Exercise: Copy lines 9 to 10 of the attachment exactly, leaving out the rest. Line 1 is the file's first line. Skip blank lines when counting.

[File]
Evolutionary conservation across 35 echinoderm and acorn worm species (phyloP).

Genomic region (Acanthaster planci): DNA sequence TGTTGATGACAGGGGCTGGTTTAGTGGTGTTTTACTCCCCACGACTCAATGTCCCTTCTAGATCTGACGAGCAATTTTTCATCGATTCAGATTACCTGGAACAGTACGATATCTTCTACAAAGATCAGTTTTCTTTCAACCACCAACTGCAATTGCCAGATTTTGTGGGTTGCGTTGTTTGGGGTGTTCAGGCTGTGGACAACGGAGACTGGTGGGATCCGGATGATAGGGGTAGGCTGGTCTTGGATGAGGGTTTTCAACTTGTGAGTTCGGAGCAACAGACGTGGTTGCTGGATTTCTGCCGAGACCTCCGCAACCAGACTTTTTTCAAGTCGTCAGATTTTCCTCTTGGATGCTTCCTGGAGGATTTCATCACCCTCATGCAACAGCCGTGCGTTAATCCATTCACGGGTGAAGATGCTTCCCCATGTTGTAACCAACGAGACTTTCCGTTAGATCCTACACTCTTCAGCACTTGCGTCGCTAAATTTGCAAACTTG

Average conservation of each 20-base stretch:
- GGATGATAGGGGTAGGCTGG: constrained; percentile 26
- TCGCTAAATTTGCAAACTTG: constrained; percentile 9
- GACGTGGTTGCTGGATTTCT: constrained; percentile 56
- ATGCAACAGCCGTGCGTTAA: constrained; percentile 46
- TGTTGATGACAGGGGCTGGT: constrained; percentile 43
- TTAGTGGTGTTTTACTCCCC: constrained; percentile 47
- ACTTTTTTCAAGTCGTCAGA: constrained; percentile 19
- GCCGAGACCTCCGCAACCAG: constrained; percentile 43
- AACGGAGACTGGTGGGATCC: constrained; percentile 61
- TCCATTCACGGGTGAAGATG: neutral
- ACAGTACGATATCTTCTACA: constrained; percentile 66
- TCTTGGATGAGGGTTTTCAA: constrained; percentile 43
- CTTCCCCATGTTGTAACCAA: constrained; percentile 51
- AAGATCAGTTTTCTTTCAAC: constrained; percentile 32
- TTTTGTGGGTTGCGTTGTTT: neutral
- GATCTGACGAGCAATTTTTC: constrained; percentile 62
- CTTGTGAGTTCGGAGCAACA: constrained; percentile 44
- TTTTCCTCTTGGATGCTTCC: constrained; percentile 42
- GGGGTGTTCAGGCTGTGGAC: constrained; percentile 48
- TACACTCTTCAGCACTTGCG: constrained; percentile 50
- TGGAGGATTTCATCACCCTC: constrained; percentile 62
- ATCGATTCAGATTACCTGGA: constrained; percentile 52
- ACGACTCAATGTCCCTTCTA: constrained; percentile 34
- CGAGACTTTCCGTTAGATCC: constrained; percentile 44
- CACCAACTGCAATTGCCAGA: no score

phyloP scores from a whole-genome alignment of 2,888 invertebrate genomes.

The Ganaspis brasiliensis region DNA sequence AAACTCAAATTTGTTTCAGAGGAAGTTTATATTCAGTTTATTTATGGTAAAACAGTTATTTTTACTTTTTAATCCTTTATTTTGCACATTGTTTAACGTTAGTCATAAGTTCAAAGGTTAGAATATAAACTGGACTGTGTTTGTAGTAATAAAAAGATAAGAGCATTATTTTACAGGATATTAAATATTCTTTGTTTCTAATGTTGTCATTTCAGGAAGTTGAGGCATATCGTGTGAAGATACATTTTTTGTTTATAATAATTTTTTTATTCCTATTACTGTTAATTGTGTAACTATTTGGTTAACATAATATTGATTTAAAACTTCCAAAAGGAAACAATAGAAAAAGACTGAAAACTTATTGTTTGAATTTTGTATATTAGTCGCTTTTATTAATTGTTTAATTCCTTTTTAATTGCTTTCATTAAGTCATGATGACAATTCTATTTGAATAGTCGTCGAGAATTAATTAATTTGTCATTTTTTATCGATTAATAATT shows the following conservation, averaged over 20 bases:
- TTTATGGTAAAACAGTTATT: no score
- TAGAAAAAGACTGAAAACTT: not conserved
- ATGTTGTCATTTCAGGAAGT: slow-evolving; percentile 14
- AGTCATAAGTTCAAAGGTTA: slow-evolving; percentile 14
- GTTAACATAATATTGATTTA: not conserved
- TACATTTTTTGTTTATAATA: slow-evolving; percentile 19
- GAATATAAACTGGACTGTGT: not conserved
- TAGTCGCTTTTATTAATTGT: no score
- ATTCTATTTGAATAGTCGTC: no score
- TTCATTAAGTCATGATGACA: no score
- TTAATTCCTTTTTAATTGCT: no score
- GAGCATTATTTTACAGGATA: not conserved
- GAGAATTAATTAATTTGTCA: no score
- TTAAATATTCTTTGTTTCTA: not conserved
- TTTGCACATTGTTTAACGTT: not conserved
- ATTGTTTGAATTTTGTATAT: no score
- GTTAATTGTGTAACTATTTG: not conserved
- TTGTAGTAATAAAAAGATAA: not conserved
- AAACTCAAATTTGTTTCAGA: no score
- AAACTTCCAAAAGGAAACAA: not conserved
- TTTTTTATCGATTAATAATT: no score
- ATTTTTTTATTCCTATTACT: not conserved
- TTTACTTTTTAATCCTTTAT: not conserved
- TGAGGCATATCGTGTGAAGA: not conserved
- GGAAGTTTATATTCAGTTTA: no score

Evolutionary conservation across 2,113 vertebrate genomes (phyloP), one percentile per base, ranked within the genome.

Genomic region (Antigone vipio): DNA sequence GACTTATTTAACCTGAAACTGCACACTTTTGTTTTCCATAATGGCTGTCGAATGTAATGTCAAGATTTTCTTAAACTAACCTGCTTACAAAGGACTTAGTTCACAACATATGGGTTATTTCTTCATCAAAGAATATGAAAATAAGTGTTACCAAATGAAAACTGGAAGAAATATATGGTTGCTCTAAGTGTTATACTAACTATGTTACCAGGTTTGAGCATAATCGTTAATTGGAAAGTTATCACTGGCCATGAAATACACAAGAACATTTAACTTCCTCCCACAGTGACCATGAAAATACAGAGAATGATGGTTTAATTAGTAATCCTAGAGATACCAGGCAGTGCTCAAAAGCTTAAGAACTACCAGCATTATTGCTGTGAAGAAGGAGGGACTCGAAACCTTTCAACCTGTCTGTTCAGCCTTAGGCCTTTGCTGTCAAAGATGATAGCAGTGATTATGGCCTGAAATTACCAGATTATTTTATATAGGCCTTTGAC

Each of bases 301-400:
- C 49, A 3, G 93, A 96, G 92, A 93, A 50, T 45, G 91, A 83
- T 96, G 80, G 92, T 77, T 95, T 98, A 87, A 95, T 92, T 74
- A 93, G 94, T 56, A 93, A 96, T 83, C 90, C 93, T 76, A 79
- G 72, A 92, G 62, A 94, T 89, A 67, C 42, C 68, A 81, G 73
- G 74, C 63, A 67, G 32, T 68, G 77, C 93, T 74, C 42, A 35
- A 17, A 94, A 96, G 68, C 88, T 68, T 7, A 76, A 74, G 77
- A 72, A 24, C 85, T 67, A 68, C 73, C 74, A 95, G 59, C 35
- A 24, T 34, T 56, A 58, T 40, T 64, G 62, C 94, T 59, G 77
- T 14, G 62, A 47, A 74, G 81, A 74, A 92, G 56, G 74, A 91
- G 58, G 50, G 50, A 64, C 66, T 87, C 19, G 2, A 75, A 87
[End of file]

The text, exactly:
- TTAGTGGTGTTTTACTCCCC: constrained; percentile 47
- ACTTTTTTCAAGTCGTCAGA: constrained; percentile 19